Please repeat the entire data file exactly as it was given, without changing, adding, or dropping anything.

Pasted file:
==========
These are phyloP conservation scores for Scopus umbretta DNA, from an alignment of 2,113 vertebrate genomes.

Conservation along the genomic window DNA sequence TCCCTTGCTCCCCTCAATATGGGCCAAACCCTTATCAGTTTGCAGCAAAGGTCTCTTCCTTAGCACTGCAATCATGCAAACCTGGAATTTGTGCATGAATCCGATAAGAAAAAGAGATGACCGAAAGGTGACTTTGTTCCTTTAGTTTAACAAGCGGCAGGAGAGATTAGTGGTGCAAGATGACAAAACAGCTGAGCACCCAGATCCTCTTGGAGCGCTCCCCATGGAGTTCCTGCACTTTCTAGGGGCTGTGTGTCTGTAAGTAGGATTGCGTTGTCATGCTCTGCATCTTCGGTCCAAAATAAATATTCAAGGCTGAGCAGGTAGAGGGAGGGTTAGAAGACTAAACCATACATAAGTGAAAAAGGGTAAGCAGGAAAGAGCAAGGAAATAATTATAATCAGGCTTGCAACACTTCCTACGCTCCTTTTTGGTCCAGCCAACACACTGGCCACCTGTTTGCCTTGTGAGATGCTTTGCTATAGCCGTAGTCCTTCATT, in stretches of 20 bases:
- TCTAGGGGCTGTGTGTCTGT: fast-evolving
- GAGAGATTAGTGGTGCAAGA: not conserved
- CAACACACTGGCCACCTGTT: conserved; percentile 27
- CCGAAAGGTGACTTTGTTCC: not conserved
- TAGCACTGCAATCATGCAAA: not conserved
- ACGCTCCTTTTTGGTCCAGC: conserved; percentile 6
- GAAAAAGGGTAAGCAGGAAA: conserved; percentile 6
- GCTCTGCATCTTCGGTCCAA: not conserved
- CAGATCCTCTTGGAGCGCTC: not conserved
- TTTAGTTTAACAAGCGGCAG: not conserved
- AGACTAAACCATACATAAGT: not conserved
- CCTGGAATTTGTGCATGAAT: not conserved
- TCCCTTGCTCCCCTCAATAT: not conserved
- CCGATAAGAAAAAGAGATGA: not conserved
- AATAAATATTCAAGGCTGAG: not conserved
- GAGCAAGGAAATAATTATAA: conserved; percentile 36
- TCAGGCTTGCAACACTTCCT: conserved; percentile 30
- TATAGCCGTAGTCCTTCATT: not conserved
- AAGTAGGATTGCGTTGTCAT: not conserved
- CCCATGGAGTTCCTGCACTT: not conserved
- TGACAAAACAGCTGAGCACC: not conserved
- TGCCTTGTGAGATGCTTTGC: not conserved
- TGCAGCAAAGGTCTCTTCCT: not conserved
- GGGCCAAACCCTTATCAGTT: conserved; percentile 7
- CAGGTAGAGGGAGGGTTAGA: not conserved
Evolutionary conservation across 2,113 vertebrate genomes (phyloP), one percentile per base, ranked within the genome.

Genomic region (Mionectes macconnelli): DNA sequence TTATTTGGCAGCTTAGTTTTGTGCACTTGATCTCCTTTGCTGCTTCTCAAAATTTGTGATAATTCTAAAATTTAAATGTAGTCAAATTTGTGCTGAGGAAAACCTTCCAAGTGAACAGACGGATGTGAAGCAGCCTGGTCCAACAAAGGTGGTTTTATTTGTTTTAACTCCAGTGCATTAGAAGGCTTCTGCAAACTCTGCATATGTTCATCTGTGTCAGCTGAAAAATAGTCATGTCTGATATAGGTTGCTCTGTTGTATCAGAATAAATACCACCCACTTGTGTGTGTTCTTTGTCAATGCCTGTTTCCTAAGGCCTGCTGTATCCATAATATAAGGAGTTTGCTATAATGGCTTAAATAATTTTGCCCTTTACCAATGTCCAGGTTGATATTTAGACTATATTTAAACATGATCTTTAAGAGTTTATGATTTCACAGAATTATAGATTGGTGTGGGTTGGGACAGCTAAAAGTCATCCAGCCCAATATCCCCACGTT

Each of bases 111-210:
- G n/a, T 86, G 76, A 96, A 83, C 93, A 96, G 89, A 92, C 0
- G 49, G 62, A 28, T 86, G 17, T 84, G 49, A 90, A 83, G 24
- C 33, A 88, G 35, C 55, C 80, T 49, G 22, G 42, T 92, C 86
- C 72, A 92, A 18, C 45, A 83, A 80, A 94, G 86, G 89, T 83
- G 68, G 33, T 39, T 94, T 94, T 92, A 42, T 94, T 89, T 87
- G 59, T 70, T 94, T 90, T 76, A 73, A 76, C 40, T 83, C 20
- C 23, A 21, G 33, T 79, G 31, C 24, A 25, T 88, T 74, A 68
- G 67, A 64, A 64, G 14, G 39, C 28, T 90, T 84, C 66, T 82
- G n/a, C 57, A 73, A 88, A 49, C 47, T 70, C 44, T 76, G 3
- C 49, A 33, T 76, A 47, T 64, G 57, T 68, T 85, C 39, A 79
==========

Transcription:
These are phyloP conservation scores for Scopus umbretta DNA, from an alignment of 2,113 vertebrate genomes.

Conservation along the genomic window DNA sequence TCCCTTGCTCCCCTCAATATGGGCCAAACCCTTATCAGTTTGCAGCAAAGGTCTCTTCCTTAGCACTGCAATCATGCAAACCTGGAATTTGTGCATGAATCCGATAAGAAAAAGAGATGACCGAAAGGTGACTTTGTTCCTTTAGTTTAACAAGCGGCAGGAGAGATTAGTGGTGCAAGATGACAAAACAGCTGAGCACCCAGATCCTCTTGGAGCGCTCCCCATGGAGTTCCTGCACTTTCTAGGGGCTGTGTGTCTGTAAGTAGGATTGCGTTGTCATGCTCTGCATCTTCGGTCCAAAATAAATATTCAAGGCTGAGCAGGTAGAGGGAGGGTTAGAAGACTAAACCATACATAAGTGAAAAAGGGTAAGCAGGAAAGAGCAAGGAAATAATTATAATCAGGCTTGCAACACTTCCTACGCTCCTTTTTGGTCCAGCCAACACACTGGCCACCTGTTTGCCTTGTGAGATGCTTTGCTATAGCCGTAGTCCTTCATT, in stretches of 20 bases:
- TCTAGGGGCTGTGTGTCTGT: fast-evolving
- GAGAGATTAGTGGTGCAAGA: not conserved
- CAACACACTGGCCACCTGTT: conserved; percentile 27
- CCGAAAGGTGACTTTGTTCC: not conserved
- TAGCACTGCAATCATGCAAA: not conserved
- ACGCTCCTTTTTGGTCCAGC: conserved; percentile 6
- GAAAAAGGGTAAGCAGGAAA: conserved; percentile 6
- GCTCTGCATCTTCGGTCCAA: not conserved
- CAGATCCTCTTGGAGCGCTC: not conserved
- TTTAGTTTAACAAGCGGCAG: not conserved
- AGACTAAACCATACATAAGT: not conserved
- CCTGGAATTTGTGCATGAAT: not conserved
- TCCCTTGCTCCCCTCAATAT: not conserved
- CCGATAAGAAAAAGAGATGA: not conserved
- AATAAATATTCAAGGCTGAG: not conserved
- GAGCAAGGAAATAATTATAA: conserved; percentile 36
- TCAGGCTTGCAACACTTCCT: conserved; percentile 30
- TATAGCCGTAGTCCTTCATT: not conserved
- AAGTAGGATTGCGTTGTCAT: not conserved
- CCCATGGAGTTCCTGCACTT: not conserved
- TGACAAAACAGCTGAGCACC: not conserved
- TGCCTTGTGAGATGCTTTGC: not conserved
- TGCAGCAAAGGTCTCTTCCT: not conserved
- GGGCCAAACCCTTATCAGTT: conserved; percentile 7
- CAGGTAGAGGGAGGGTTAGA: not conserved
Evolutionary conservation across 2,113 vertebrate genomes (phyloP), one percentile per base, ranked within the genome.

Genomic region (Mionectes macconnelli): DNA sequence TTATTTGGCAGCTTAGTTTTGTGCACTTGATCTCCTTTGCTGCTTCTCAAAATTTGTGATAATTCTAAAATTTAAATGTAGTCAAATTTGTGCTGAGGAAAACCTTCCAAGTGAACAGACGGATGTGAAGCAGCCTGGTCCAACAAAGGTGGTTTTATTTGTTTTAACTCCAGTGCATTAGAAGGCTTCTGCAAACTCTGCATATGTTCATCTGTGTCAGCTGAAAAATAGTCATGTCTGATATAGGTTGCTCTGTTGTATCAGAATAAATACCACCCACTTGTGTGTGTTCTTTGTCAATGCCTGTTTCCTAAGGCCTGCTGTATCCATAATATAAGGAGTTTGCTATAATGGCTTAAATAATTTTGCCCTTTACCAATGTCCAGGTTGATATTTAGACTATATTTAAACATGATCTTTAAGAGTTTATGATTTCACAGAATTATAGATTGGTGTGGGTTGGGACAGCTAAAAGTCATCCAGCCCAATATCCCCACGTT

Each of bases 111-210:
- G n/a, T 86, G 76, A 96, A 83, C 93, A 96, G 89, A 92, C 0
- G 49, G 62, A 28, T 86, G 17, T 84, G 49, A 90, A 83, G 24
- C 33, A 88, G 35, C 55, C 80, T 49, G 22, G 42, T 92, C 86
- C 72, A 92, A 18, C 45, A 83, A 80, A 94, G 86, G 89, T 83
- G 68, G 33, T 39, T 94, T 94, T 92, A 42, T 94, T 89, T 87
- G 59, T 70, T 94, T 90, T 76, A 73, A 76, C 40, T 83, C 20
- C 23, A 21, G 33, T 79, G 31, C 24, A 25, T 88, T 74, A 68
- G 67, A 64, A 64, G 14, G 39, C 28, T 90, T 84, C 66, T 82
- G n/a, C 57, A 73, A 88, A 49, C 47, T 70, C 44, T 76, G 3
- C 49, A 33, T 76, A 47, T 64, G 57, T 68, T 85, C 39, A 79